Note: The ``selector`` module already retries on ``InterruptedError``, but it doesn't recompute the timeout yet.
Backward Compatibility ======================
Applications relying on the fact that system calls are interrupted with ``InterruptedError`` will hang. The authors of this PEP don't think that such application exist.
If such applications exist, they are not portable and are subject to race conditions (deadlock if the signal comes before the system call). These applications must be fixed to handle signals differently, to have a reliable behaviour on all platforms and all Python versions. For example, use a signal handler which raises an exception, or use a wakeup file descriptor.
For applications using event loops, ``signal.set_wakeup_fd()`` is the recommanded option to handle signals. The signal handler writes signal numbers into the file descriptor and the event loop is awaken to read them. The event loop can handle these signals without the restriction of signal handlers.
Wakeup file descriptor ----------------------
Since Python 3.3, ``signal.set_wakeup_fd()`` writes the signal number into the file descriptor, whereas it only wrote a null byte before. It becomes possible to handle different signals using the wakeup file descriptor.
Linux has a ``signalfd()`` which provides more information on each signal. For example, it's possible to know the pid and uid who sent the signal. This function is not exposed in Python yet (see the `issue 12304 http://bugs.python.org/issue12304`_).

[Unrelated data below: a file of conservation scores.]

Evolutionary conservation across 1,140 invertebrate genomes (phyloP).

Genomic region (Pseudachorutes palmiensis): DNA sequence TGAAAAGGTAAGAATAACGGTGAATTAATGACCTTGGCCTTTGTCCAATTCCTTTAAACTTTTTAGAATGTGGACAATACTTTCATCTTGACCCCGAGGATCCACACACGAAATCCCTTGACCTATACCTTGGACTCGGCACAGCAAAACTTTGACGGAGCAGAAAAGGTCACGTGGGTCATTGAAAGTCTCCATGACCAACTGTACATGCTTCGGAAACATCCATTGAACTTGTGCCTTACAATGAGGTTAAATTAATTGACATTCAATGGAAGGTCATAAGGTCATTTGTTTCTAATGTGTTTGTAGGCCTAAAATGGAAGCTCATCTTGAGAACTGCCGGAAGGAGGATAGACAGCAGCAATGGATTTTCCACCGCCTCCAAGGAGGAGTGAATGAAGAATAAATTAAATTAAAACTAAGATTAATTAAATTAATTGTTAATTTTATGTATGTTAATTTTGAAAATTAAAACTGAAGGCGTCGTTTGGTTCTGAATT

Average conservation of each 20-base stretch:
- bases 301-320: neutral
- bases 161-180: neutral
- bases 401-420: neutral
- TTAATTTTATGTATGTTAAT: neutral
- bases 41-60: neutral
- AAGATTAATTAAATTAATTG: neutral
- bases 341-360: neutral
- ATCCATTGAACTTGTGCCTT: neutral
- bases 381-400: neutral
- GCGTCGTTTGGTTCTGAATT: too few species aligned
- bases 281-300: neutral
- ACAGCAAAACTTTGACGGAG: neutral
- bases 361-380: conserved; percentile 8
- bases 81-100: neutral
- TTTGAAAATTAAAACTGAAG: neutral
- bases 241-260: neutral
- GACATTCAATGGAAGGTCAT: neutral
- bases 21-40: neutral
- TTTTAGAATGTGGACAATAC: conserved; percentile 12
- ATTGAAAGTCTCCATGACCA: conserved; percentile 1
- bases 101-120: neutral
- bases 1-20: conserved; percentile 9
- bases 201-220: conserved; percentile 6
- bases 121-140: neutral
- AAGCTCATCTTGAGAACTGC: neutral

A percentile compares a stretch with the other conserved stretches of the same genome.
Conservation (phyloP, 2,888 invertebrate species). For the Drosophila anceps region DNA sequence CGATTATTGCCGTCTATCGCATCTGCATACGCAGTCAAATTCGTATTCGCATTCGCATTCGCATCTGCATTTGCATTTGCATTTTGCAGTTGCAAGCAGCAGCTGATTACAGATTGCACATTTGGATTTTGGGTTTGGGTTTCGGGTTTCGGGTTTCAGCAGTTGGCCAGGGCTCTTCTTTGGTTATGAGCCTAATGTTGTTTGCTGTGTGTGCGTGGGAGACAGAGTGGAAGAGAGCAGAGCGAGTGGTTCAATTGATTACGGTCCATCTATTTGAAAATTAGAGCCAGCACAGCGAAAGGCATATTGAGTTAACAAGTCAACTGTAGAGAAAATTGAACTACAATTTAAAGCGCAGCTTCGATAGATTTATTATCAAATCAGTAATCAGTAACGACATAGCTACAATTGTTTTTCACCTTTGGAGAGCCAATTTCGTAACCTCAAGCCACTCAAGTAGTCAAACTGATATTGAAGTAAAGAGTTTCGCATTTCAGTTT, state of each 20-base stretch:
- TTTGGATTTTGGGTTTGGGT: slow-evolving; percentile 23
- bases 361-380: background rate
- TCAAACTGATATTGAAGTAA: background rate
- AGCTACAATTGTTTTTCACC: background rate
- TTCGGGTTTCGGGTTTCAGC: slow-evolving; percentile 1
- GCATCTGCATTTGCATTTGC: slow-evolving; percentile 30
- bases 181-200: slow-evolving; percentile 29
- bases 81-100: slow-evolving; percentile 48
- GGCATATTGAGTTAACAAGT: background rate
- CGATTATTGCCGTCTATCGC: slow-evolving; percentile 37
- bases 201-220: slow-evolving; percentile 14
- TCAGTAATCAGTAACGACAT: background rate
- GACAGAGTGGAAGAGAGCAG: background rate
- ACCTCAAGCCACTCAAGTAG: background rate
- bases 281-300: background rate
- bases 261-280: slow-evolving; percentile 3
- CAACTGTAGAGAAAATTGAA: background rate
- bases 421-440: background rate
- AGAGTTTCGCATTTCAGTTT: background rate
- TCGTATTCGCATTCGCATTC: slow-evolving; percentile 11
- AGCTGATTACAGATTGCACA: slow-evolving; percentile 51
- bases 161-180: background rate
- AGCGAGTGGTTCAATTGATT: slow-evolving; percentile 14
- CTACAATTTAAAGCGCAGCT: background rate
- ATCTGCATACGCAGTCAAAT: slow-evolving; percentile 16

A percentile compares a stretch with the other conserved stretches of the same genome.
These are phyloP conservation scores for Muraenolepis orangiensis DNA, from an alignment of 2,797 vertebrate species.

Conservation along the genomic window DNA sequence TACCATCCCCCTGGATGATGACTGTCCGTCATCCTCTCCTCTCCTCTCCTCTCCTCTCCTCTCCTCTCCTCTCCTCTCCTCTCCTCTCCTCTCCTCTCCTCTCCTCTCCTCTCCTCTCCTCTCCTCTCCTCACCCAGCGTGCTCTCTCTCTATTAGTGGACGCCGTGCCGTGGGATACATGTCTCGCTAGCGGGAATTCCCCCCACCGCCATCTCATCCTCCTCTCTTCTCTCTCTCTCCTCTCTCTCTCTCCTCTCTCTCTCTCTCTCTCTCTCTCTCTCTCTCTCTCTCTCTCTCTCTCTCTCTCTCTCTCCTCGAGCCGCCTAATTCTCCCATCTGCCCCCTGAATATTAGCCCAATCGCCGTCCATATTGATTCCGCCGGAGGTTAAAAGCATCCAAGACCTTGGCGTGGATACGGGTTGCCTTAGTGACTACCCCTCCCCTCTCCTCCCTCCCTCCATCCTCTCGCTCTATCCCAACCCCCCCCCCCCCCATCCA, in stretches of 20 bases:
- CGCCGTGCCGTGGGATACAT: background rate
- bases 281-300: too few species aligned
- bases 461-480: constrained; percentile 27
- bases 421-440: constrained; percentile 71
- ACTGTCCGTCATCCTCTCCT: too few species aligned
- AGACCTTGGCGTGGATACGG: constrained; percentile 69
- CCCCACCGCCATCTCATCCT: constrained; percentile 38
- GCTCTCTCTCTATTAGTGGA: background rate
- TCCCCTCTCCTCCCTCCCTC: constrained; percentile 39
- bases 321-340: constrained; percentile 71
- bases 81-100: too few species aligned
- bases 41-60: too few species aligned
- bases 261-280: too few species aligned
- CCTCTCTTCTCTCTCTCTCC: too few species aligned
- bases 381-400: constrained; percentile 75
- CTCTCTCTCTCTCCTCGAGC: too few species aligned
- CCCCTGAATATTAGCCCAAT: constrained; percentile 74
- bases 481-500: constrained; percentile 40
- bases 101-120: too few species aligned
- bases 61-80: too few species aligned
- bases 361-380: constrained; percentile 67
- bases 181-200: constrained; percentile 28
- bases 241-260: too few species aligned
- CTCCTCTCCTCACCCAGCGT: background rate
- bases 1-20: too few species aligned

On Unix, the ``asyncio`` module uses the wakeup file descriptor to wake up its event loop.
A C signal handler can be called from any thread, but the Python signal handler should only be called in the main thread.
Python has a ``PyErr_SetInterrupt()`` function which calls the ``SIGINT`` signal handler to interrupt the Python main thread.
Signals on Windows ------------------
Control events ^^^^^^^^^^^^^^
Windows uses "control events":
* ``CTRL_BREAK_EVENT``: Break (``SIGBREAK``) * ``CTRL_CLOSE_EVENT``: Close event * ``CTRL_C_EVENT``: CTRL+C (``SIGINT``) * ``CTRL_LOGOFF_EVENT``: Logoff * ``CTRL_SHUTDOWN_EVENT``: Shutdown
The `SetConsoleCtrlHandler() function http://msdn.microsoft.com/en-us/library/windows/desktop/ms686016%28v=vs.85%29.aspx`_ can be used to install a control handler.
The ``CTRL_C_EVENT`` and ``CTRL_BREAK_EVENT`` events can be sent to a process using the `GenerateConsoleCtrlEvent() function http://msdn.microsoft.com/en-us/library/windows/desktop/ms683155%28v=vs.85%29.aspx`_. This function is exposed in Python as ``os.kill()``.